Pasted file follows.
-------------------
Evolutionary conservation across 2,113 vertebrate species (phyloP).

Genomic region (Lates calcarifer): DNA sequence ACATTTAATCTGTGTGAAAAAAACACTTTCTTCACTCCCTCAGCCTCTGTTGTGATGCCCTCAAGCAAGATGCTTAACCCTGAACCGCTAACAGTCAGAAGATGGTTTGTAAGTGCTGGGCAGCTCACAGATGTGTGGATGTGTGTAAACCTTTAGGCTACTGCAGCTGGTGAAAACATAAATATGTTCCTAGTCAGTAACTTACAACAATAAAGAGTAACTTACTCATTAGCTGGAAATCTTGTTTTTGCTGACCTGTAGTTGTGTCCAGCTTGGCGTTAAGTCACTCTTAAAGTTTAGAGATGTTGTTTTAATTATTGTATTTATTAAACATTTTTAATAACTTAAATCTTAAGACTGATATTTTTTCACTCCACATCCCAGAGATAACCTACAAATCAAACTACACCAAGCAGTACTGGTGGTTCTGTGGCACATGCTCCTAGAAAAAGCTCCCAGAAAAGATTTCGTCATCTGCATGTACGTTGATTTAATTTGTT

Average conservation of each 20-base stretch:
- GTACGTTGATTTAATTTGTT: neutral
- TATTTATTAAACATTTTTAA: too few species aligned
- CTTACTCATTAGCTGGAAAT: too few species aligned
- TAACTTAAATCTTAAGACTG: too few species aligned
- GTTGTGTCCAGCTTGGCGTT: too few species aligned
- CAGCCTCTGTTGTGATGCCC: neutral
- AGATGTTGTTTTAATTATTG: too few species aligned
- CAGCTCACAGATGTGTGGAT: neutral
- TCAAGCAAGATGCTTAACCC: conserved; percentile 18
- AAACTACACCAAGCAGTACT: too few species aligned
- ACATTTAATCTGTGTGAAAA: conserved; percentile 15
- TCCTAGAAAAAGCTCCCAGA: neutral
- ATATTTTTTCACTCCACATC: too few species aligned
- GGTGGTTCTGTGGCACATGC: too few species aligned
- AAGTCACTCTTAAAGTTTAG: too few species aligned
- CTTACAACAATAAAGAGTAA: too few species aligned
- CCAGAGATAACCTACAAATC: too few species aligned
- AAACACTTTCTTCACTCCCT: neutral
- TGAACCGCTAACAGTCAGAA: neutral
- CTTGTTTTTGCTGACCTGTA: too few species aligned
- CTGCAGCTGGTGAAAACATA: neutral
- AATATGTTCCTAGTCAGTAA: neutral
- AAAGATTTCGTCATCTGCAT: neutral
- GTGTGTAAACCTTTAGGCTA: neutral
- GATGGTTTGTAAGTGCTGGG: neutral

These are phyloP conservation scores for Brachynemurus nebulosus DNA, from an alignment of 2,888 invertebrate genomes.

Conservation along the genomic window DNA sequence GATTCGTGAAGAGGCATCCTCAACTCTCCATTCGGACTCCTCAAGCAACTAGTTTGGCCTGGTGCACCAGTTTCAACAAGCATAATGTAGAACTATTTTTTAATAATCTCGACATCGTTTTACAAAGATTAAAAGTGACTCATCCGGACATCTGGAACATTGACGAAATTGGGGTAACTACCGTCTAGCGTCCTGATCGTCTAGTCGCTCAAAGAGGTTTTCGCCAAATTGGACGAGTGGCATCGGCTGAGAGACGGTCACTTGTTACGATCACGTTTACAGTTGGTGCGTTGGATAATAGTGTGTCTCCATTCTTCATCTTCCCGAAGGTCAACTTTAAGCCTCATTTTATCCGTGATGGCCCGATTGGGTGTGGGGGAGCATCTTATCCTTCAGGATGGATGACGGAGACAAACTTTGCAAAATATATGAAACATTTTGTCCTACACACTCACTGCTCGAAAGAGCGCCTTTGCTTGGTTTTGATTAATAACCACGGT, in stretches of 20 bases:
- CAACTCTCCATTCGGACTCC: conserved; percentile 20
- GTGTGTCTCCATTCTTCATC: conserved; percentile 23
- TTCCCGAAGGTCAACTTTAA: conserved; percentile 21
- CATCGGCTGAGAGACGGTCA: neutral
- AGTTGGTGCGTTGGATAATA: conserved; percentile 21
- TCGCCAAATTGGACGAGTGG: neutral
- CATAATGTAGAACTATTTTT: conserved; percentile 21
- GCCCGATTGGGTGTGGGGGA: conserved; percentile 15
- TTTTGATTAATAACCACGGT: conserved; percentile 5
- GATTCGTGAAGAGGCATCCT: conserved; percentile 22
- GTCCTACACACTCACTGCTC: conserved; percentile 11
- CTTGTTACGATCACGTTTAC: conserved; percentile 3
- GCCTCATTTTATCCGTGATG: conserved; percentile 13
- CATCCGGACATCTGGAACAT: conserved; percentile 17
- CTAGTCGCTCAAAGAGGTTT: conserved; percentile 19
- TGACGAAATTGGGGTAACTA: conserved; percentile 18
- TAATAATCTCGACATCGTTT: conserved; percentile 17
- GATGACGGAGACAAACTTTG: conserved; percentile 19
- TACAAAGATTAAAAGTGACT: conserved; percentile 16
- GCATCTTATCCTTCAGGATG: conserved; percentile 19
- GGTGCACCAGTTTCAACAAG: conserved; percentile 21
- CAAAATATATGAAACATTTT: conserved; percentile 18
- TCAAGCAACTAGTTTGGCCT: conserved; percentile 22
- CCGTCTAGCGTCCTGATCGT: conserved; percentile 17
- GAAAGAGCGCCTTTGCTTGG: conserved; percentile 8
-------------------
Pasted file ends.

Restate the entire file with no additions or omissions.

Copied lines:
Evolutionary conservation across 2,113 vertebrate species (phyloP).

Genomic region (Lates calcarifer): DNA sequence ACATTTAATCTGTGTGAAAAAAACACTTTCTTCACTCCCTCAGCCTCTGTTGTGATGCCCTCAAGCAAGATGCTTAACCCTGAACCGCTAACAGTCAGAAGATGGTTTGTAAGTGCTGGGCAGCTCACAGATGTGTGGATGTGTGTAAACCTTTAGGCTACTGCAGCTGGTGAAAACATAAATATGTTCCTAGTCAGTAACTTACAACAATAAAGAGTAACTTACTCATTAGCTGGAAATCTTGTTTTTGCTGACCTGTAGTTGTGTCCAGCTTGGCGTTAAGTCACTCTTAAAGTTTAGAGATGTTGTTTTAATTATTGTATTTATTAAACATTTTTAATAACTTAAATCTTAAGACTGATATTTTTTCACTCCACATCCCAGAGATAACCTACAAATCAAACTACACCAAGCAGTACTGGTGGTTCTGTGGCACATGCTCCTAGAAAAAGCTCCCAGAAAAGATTTCGTCATCTGCATGTACGTTGATTTAATTTGTT

Average conservation of each 20-base stretch:
- GTACGTTGATTTAATTTGTT: neutral
- TATTTATTAAACATTTTTAA: too few species aligned
- CTTACTCATTAGCTGGAAAT: too few species aligned
- TAACTTAAATCTTAAGACTG: too few species aligned
- GTTGTGTCCAGCTTGGCGTT: too few species aligned
- CAGCCTCTGTTGTGATGCCC: neutral
- AGATGTTGTTTTAATTATTG: too few species aligned
- CAGCTCACAGATGTGTGGAT: neutral
- TCAAGCAAGATGCTTAACCC: conserved; percentile 18
- AAACTACACCAAGCAGTACT: too few species aligned
- ACATTTAATCTGTGTGAAAA: conserved; percentile 15
- TCCTAGAAAAAGCTCCCAGA: neutral
- ATATTTTTTCACTCCACATC: too few species aligned
- GGTGGTTCTGTGGCACATGC: too few species aligned
- AAGTCACTCTTAAAGTTTAG: too few species aligned
- CTTACAACAATAAAGAGTAA: too few species aligned
- CCAGAGATAACCTACAAATC: too few species aligned
- AAACACTTTCTTCACTCCCT: neutral
- TGAACCGCTAACAGTCAGAA: neutral
- CTTGTTTTTGCTGACCTGTA: too few species aligned
- CTGCAGCTGGTGAAAACATA: neutral
- AATATGTTCCTAGTCAGTAA: neutral
- AAAGATTTCGTCATCTGCAT: neutral
- GTGTGTAAACCTTTAGGCTA: neutral
- GATGGTTTGTAAGTGCTGGG: neutral

These are phyloP conservation scores for Brachynemurus nebulosus DNA, from an alignment of 2,888 invertebrate genomes.

Conservation along the genomic window DNA sequence GATTCGTGAAGAGGCATCCTCAACTCTCCATTCGGACTCCTCAAGCAACTAGTTTGGCCTGGTGCACCAGTTTCAACAAGCATAATGTAGAACTATTTTTTAATAATCTCGACATCGTTTTACAAAGATTAAAAGTGACTCATCCGGACATCTGGAACATTGACGAAATTGGGGTAACTACCGTCTAGCGTCCTGATCGTCTAGTCGCTCAAAGAGGTTTTCGCCAAATTGGACGAGTGGCATCGGCTGAGAGACGGTCACTTGTTACGATCACGTTTACAGTTGGTGCGTTGGATAATAGTGTGTCTCCATTCTTCATCTTCCCGAAGGTCAACTTTAAGCCTCATTTTATCCGTGATGGCCCGATTGGGTGTGGGGGAGCATCTTATCCTTCAGGATGGATGACGGAGACAAACTTTGCAAAATATATGAAACATTTTGTCCTACACACTCACTGCTCGAAAGAGCGCCTTTGCTTGGTTTTGATTAATAACCACGGT, in stretches of 20 bases:
- CAACTCTCCATTCGGACTCC: conserved; percentile 20
- GTGTGTCTCCATTCTTCATC: conserved; percentile 23
- TTCCCGAAGGTCAACTTTAA: conserved; percentile 21
- CATCGGCTGAGAGACGGTCA: neutral
- AGTTGGTGCGTTGGATAATA: conserved; percentile 21
- TCGCCAAATTGGACGAGTGG: neutral
- CATAATGTAGAACTATTTTT: conserved; percentile 21
- GCCCGATTGGGTGTGGGGGA: conserved; percentile 15
- TTTTGATTAATAACCACGGT: conserved; percentile 5
- GATTCGTGAAGAGGCATCCT: conserved; percentile 22
- GTCCTACACACTCACTGCTC: conserved; percentile 11
- CTTGTTACGATCACGTTTAC: conserved; percentile 3
- GCCTCATTTTATCCGTGATG: conserved; percentile 13
- CATCCGGACATCTGGAACAT: conserved; percentile 17
- CTAGTCGCTCAAAGAGGTTT: conserved; percentile 19
- TGACGAAATTGGGGTAACTA: conserved; percentile 18
- TAATAATCTCGACATCGTTT: conserved; percentile 17
- GATGACGGAGACAAACTTTG: conserved; percentile 19
- TACAAAGATTAAAAGTGACT: conserved; percentile 16
- GCATCTTATCCTTCAGGATG: conserved; percentile 19
- GGTGCACCAGTTTCAACAAG: conserved; percentile 21
- CAAAATATATGAAACATTTT: conserved; percentile 18
- TCAAGCAACTAGTTTGGCCT: conserved; percentile 22
- CCGTCTAGCGTCCTGATCGT: conserved; percentile 17
- GAAAGAGCGCCTTTGCTTGG: conserved; percentile 8